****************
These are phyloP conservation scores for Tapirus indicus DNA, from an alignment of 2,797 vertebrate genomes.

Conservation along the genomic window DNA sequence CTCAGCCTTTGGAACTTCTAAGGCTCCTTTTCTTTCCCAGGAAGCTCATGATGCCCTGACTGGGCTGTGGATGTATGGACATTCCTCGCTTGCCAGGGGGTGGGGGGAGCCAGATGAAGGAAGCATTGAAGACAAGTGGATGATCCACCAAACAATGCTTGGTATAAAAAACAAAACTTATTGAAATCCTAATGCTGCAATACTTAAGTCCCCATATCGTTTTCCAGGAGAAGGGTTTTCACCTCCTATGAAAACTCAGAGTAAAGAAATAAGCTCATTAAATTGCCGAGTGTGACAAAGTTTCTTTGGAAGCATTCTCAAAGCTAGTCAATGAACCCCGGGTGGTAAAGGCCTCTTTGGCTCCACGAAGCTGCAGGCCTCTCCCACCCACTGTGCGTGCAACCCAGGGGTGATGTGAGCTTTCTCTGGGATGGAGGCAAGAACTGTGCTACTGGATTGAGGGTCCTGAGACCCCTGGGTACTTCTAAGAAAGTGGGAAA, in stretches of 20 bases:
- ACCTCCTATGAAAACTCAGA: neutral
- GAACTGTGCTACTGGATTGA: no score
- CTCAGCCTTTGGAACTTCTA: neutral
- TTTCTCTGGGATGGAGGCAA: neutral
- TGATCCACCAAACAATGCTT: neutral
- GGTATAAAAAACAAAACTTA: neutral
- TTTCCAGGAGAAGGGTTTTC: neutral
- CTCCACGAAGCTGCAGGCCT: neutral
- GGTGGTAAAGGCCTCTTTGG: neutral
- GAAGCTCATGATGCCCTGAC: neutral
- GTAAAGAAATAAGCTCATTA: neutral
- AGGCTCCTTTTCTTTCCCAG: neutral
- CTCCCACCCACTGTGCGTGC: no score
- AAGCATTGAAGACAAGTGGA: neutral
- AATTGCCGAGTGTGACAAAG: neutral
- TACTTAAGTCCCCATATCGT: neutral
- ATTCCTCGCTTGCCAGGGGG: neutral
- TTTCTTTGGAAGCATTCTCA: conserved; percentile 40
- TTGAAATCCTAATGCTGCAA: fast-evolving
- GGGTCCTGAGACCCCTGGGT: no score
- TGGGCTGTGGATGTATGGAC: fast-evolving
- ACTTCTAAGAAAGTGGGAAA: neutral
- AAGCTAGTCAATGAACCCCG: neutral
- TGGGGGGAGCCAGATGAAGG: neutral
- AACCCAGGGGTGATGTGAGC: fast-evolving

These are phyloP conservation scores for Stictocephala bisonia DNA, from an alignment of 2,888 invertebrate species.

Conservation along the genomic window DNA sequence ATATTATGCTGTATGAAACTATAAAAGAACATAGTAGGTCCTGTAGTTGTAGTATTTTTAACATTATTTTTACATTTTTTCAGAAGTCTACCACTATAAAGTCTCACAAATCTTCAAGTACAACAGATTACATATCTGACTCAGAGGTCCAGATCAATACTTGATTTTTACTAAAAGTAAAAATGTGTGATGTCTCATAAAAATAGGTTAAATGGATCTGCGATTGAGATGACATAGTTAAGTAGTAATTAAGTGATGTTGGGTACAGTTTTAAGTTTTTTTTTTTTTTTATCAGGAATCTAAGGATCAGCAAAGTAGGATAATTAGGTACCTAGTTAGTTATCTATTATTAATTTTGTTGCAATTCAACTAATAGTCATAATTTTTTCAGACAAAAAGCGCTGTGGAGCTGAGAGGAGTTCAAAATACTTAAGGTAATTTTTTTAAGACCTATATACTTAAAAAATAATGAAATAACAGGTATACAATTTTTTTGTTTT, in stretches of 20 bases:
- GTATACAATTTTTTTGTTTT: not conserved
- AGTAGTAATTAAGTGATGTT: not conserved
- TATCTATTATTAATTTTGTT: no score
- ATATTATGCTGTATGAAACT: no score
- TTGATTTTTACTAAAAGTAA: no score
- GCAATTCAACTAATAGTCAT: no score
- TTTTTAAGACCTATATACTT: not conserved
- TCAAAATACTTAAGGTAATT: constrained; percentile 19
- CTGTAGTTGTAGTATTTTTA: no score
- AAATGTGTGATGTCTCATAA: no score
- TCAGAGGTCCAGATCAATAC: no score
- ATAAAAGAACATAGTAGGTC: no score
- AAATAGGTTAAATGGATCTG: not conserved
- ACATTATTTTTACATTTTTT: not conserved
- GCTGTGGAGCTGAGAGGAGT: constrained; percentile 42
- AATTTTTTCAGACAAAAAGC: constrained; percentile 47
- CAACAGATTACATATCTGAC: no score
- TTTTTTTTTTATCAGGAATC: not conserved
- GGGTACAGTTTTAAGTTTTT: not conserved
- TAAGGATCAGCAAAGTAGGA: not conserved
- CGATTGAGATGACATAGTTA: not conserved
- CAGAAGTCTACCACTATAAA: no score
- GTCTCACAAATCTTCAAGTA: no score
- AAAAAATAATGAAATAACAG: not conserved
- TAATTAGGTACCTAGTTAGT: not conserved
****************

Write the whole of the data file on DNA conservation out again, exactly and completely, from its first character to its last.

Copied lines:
These are phyloP conservation scores for Tapirus indicus DNA, from an alignment of 2,797 vertebrate genomes.

Conservation along the genomic window DNA sequence CTCAGCCTTTGGAACTTCTAAGGCTCCTTTTCTTTCCCAGGAAGCTCATGATGCCCTGACTGGGCTGTGGATGTATGGACATTCCTCGCTTGCCAGGGGGTGGGGGGAGCCAGATGAAGGAAGCATTGAAGACAAGTGGATGATCCACCAAACAATGCTTGGTATAAAAAACAAAACTTATTGAAATCCTAATGCTGCAATACTTAAGTCCCCATATCGTTTTCCAGGAGAAGGGTTTTCACCTCCTATGAAAACTCAGAGTAAAGAAATAAGCTCATTAAATTGCCGAGTGTGACAAAGTTTCTTTGGAAGCATTCTCAAAGCTAGTCAATGAACCCCGGGTGGTAAAGGCCTCTTTGGCTCCACGAAGCTGCAGGCCTCTCCCACCCACTGTGCGTGCAACCCAGGGGTGATGTGAGCTTTCTCTGGGATGGAGGCAAGAACTGTGCTACTGGATTGAGGGTCCTGAGACCCCTGGGTACTTCTAAGAAAGTGGGAAA, in stretches of 20 bases:
- ACCTCCTATGAAAACTCAGA: neutral
- GAACTGTGCTACTGGATTGA: no score
- CTCAGCCTTTGGAACTTCTA: neutral
- TTTCTCTGGGATGGAGGCAA: neutral
- TGATCCACCAAACAATGCTT: neutral
- GGTATAAAAAACAAAACTTA: neutral
- TTTCCAGGAGAAGGGTTTTC: neutral
- CTCCACGAAGCTGCAGGCCT: neutral
- GGTGGTAAAGGCCTCTTTGG: neutral
- GAAGCTCATGATGCCCTGAC: neutral
- GTAAAGAAATAAGCTCATTA: neutral
- AGGCTCCTTTTCTTTCCCAG: neutral
- CTCCCACCCACTGTGCGTGC: no score
- AAGCATTGAAGACAAGTGGA: neutral
- AATTGCCGAGTGTGACAAAG: neutral
- TACTTAAGTCCCCATATCGT: neutral
- ATTCCTCGCTTGCCAGGGGG: neutral
- TTTCTTTGGAAGCATTCTCA: conserved; percentile 40
- TTGAAATCCTAATGCTGCAA: fast-evolving
- GGGTCCTGAGACCCCTGGGT: no score
- TGGGCTGTGGATGTATGGAC: fast-evolving
- ACTTCTAAGAAAGTGGGAAA: neutral
- AAGCTAGTCAATGAACCCCG: neutral
- TGGGGGGAGCCAGATGAAGG: neutral
- AACCCAGGGGTGATGTGAGC: fast-evolving

These are phyloP conservation scores for Stictocephala bisonia DNA, from an alignment of 2,888 invertebrate species.

Conservation along the genomic window DNA sequence ATATTATGCTGTATGAAACTATAAAAGAACATAGTAGGTCCTGTAGTTGTAGTATTTTTAACATTATTTTTACATTTTTTCAGAAGTCTACCACTATAAAGTCTCACAAATCTTCAAGTACAACAGATTACATATCTGACTCAGAGGTCCAGATCAATACTTGATTTTTACTAAAAGTAAAAATGTGTGATGTCTCATAAAAATAGGTTAAATGGATCTGCGATTGAGATGACATAGTTAAGTAGTAATTAAGTGATGTTGGGTACAGTTTTAAGTTTTTTTTTTTTTTTATCAGGAATCTAAGGATCAGCAAAGTAGGATAATTAGGTACCTAGTTAGTTATCTATTATTAATTTTGTTGCAATTCAACTAATAGTCATAATTTTTTCAGACAAAAAGCGCTGTGGAGCTGAGAGGAGTTCAAAATACTTAAGGTAATTTTTTTAAGACCTATATACTTAAAAAATAATGAAATAACAGGTATACAATTTTTTTGTTTT, in stretches of 20 bases:
- GTATACAATTTTTTTGTTTT: not conserved
- AGTAGTAATTAAGTGATGTT: not conserved
- TATCTATTATTAATTTTGTT: no score
- ATATTATGCTGTATGAAACT: no score
- TTGATTTTTACTAAAAGTAA: no score
- GCAATTCAACTAATAGTCAT: no score
- TTTTTAAGACCTATATACTT: not conserved
- TCAAAATACTTAAGGTAATT: constrained; percentile 19
- CTGTAGTTGTAGTATTTTTA: no score
- AAATGTGTGATGTCTCATAA: no score
- TCAGAGGTCCAGATCAATAC: no score
- ATAAAAGAACATAGTAGGTC: no score
- AAATAGGTTAAATGGATCTG: not conserved
- ACATTATTTTTACATTTTTT: not conserved
- GCTGTGGAGCTGAGAGGAGT: constrained; percentile 42
- AATTTTTTCAGACAAAAAGC: constrained; percentile 47
- CAACAGATTACATATCTGAC: no score
- TTTTTTTTTTATCAGGAATC: not conserved
- GGGTACAGTTTTAAGTTTTT: not conserved
- TAAGGATCAGCAAAGTAGGA: not conserved
- CGATTGAGATGACATAGTTA: not conserved
- CAGAAGTCTACCACTATAAA: no score
- GTCTCACAAATCTTCAAGTA: no score
- AAAAAATAATGAAATAACAG: not conserved
- TAATTAGGTACCTAGTTAGT: not conserved